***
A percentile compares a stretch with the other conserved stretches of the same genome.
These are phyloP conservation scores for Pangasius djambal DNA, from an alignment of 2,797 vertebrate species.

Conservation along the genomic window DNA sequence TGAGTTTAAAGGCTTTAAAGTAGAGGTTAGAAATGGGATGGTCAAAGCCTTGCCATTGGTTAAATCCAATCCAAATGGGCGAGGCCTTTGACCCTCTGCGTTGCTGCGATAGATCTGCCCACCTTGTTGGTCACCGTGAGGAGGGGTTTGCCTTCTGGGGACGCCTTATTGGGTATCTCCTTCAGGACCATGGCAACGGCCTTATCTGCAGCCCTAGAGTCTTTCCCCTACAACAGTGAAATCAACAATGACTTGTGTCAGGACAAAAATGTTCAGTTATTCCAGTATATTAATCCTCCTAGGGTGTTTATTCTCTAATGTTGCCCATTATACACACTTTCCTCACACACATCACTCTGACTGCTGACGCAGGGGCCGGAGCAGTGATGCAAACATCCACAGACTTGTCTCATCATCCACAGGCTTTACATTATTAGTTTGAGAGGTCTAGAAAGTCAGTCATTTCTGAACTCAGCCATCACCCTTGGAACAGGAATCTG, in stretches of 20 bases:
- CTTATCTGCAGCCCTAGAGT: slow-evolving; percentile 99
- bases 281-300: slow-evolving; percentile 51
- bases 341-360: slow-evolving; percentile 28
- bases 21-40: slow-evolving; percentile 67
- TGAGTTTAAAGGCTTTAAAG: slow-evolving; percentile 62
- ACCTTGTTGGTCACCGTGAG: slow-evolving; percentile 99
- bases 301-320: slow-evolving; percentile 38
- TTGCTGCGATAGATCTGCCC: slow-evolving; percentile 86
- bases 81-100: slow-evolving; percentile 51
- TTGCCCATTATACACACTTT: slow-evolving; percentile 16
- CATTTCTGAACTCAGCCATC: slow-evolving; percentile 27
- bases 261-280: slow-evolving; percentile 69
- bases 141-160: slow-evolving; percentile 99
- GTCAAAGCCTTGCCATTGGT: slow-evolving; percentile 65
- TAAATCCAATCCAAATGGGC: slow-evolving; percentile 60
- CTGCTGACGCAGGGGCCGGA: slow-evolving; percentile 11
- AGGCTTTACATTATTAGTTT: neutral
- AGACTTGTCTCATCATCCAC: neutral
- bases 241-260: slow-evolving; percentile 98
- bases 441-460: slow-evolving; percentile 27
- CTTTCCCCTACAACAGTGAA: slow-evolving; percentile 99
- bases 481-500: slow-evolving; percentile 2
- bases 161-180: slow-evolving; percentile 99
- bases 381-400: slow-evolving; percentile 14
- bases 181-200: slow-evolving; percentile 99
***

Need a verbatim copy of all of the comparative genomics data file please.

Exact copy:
A percentile compares a stretch with the other conserved stretches of the same genome.
These are phyloP conservation scores for Pangasius djambal DNA, from an alignment of 2,797 vertebrate species.

Conservation along the genomic window DNA sequence TGAGTTTAAAGGCTTTAAAGTAGAGGTTAGAAATGGGATGGTCAAAGCCTTGCCATTGGTTAAATCCAATCCAAATGGGCGAGGCCTTTGACCCTCTGCGTTGCTGCGATAGATCTGCCCACCTTGTTGGTCACCGTGAGGAGGGGTTTGCCTTCTGGGGACGCCTTATTGGGTATCTCCTTCAGGACCATGGCAACGGCCTTATCTGCAGCCCTAGAGTCTTTCCCCTACAACAGTGAAATCAACAATGACTTGTGTCAGGACAAAAATGTTCAGTTATTCCAGTATATTAATCCTCCTAGGGTGTTTATTCTCTAATGTTGCCCATTATACACACTTTCCTCACACACATCACTCTGACTGCTGACGCAGGGGCCGGAGCAGTGATGCAAACATCCACAGACTTGTCTCATCATCCACAGGCTTTACATTATTAGTTTGAGAGGTCTAGAAAGTCAGTCATTTCTGAACTCAGCCATCACCCTTGGAACAGGAATCTG, in stretches of 20 bases:
- CTTATCTGCAGCCCTAGAGT: slow-evolving; percentile 99
- bases 281-300: slow-evolving; percentile 51
- bases 341-360: slow-evolving; percentile 28
- bases 21-40: slow-evolving; percentile 67
- TGAGTTTAAAGGCTTTAAAG: slow-evolving; percentile 62
- ACCTTGTTGGTCACCGTGAG: slow-evolving; percentile 99
- bases 301-320: slow-evolving; percentile 38
- TTGCTGCGATAGATCTGCCC: slow-evolving; percentile 86
- bases 81-100: slow-evolving; percentile 51
- TTGCCCATTATACACACTTT: slow-evolving; percentile 16
- CATTTCTGAACTCAGCCATC: slow-evolving; percentile 27
- bases 261-280: slow-evolving; percentile 69
- bases 141-160: slow-evolving; percentile 99
- GTCAAAGCCTTGCCATTGGT: slow-evolving; percentile 65
- TAAATCCAATCCAAATGGGC: slow-evolving; percentile 60
- CTGCTGACGCAGGGGCCGGA: slow-evolving; percentile 11
- AGGCTTTACATTATTAGTTT: neutral
- AGACTTGTCTCATCATCCAC: neutral
- bases 241-260: slow-evolving; percentile 98
- bases 441-460: slow-evolving; percentile 27
- CTTTCCCCTACAACAGTGAA: slow-evolving; percentile 99
- bases 481-500: slow-evolving; percentile 2
- bases 161-180: slow-evolving; percentile 99
- bases 381-400: slow-evolving; percentile 14
- bases 181-200: slow-evolving; percentile 99